Japan & The Dominican Republic

» 02 February 2010 » In international baseball »

Last week, after Jorge Arangure broke the news that Dominican prospect Rafael DePaula’s MLB signing ban had been lifted, I exchanged a few “tweets” with Jorge and Keith Law, centered around my post about DePaula’s consideration of Japan last summer. Sometimes 140 characters isn’t enough.
@keithlaw: @npbtracker I’m not sure why no suspended player has tried Japan, or even Italy or Holland. Go make some coin and keep playing for scouts.

Practically speaking, it doesn’t make sense for NPB teams to sign suspended prospects, assuming that they are a) not ready to contribute at the top level in Japan and b) only willing to sign short-term contracts. I was bullish on DePaula trying Japan last summer — with the caveat that he’d be willing to make a long-term commitment (looking back, I wasn’t clear enough about this in my post). Certainly a number of Taiwanese players, and some Dominicans have signed with Japanese teams as amateurs and done well.

Holland’s Honkbal Hoofdklasse is really a semi-pro league, and each team is only allowed one non-EU citizen roster spot (for more check out this post), so that seems like a little more of a longshot. I remember reading about some Dominican prospects trying to play in Taiwan, but I couldn’t find anything on that. Maybe a knowledgeable NPB Tracker reader will know something about that.

@jorgearangure: @npbtracker do you know how much Japanese teams scout the DR these days?

5:00 PM Jan 27th from TweetDeck in reply to npbtracker

The Carp have an Academy in the Dominican, from which they recently brought a couple of players to Japan. Pitcher Wilfreiser Guerrero was in the Carp’s Academy in 2007, followed by two years of independent ball in Japan, and has now joined the Carp as an ikusei (development) player. Dioni Soriano, another pitcher, joined the Carp last season after following a similar pattern. Hiroshima also added two pitchers as “practice” players this offseason: Juan Javier (22) and Jose Lauriano (20)*. Javier initially lied about his age and identity, claiming to be 16.

The Chunichi Dragons don’t have a Dominican academy, but scout the Winter League heavily and have signed quite a few players over the last few years, including four this offseason.  Unlike the Carp, as far as I know Chunichi has only signed players with at least some professional experience with MLB organizations. They do take younger guys without much upper-level minor league experience though.

Beyond that, the SoftBank Hawks showed some interest last offseason about finding an independent Dominican baseball academy to establish ties with, but I never read anything about it beyond the initial report. The Yomiuri Giants have had some success developing Wirfin Obispo, who signed as a 22 year-old and put up a solid showing last year in his first real test at the top level. Yomiuri has an academy in China but not in the Dominican.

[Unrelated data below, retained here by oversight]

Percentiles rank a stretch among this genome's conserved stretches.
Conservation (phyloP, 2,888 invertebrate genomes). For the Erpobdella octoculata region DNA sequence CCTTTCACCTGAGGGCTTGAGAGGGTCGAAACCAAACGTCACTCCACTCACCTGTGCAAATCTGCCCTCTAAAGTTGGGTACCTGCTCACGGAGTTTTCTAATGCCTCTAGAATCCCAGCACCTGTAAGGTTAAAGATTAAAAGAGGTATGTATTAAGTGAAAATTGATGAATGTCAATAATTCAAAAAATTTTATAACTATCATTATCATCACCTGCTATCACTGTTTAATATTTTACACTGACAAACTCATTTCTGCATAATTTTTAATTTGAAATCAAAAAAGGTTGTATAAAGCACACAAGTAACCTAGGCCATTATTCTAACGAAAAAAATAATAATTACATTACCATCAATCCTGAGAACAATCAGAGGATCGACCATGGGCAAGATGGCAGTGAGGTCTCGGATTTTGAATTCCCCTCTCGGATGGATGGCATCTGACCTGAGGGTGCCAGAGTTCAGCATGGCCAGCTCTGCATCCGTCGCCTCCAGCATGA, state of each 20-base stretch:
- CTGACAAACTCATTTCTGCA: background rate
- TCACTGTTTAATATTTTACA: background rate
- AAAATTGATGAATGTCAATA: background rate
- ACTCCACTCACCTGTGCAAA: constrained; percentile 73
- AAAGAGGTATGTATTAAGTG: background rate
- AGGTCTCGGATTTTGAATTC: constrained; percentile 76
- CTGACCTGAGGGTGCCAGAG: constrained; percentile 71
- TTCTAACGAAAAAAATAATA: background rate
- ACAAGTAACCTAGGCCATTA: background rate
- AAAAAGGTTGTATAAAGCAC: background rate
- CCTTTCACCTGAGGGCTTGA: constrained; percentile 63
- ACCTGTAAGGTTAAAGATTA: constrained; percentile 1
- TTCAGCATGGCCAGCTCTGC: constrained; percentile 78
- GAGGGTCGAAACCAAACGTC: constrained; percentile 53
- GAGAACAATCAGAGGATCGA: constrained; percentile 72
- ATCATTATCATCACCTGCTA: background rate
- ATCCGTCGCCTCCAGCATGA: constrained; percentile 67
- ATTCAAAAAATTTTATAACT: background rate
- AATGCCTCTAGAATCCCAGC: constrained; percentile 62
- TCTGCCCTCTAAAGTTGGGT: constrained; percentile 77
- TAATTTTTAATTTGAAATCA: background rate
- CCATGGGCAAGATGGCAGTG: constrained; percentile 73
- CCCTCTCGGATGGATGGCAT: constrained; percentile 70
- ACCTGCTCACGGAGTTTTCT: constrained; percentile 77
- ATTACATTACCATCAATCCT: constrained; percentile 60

Up to this point, the main international market Japanese teams recruit amateur talent from is Taiwan (Chen Wei-Yin, Chang Chih-Chia). My opinion is that if NPB is going to miss out on top Japanese talent, like Junichi Tazawa, the best way to stay competitive would be to sign more talented amateur players as international free agents. NPB teams will never be in the mix for the Michel Ynoa-class prospects, but could reasonably compete for players in the $300k-$500k bonus range.

*Note: I guessed the spellings of Javier’s and Lauriano’s names, as I only had them available in katakana.

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  1. Patrick
    04/02/2010 at 2:03 am Permalink

    International free agents? Weren’t you more keen on making a “World draft” work?

  2. Patrick
    04/02/2010 at 10:11 am Permalink

    Actually no. I have advocated a regulated global free agency market.

  3. Patrick
    04/02/2010 at 2:40 pm Permalink

    Sorry for misunderstanding. Is this the relevant article?

    If this is put into practice, the current recruiting will drastically change. For one thing, many Taiwanese and Dominican players are under the high school graduation age, which is prohibited in Japan and the US.

  4. Patrick
    04/02/2010 at 10:22 pm Permalink

    How so?

    Yomiuri has signed Taiwanese kids as young as 15, and Hanshin drafted 15 year-old Kento Tsujimoto a few years ago. Some Latin American prospects make their US debuts as young as 16/17 too — Elvis Andrus, Miguel Cabrera and Felix Hernandez immediately come to mind.

  5. Patrick
    04/02/2010 at 11:40 pm Permalink

    What I wanted to say is that Japanese and American players don’t get drafted out of Jr. high. (Kento Tsujimoto didn’t go to school in Japan.)

    What would happen if you put in Taiwanese and Latin American players in the same basket and do away with drafts? What would the minimum age be? As I pointed out in the linked article, local amateur organizations would be really pissed off, e.g. Kouyaren.

  6. Patrick
    05/02/2010 at 1:26 am Permalink

    Yeah, but it’s like that already. Latin American kids sign at age 16 and kids subject to the draft can sign age 18 and up (after they’ve been selected). Maybe you level it up so that Latin American kids are only eligible at age 18, but who knows if that actually helps anything.

    Also, yeah, you had the right post. There’s also this one: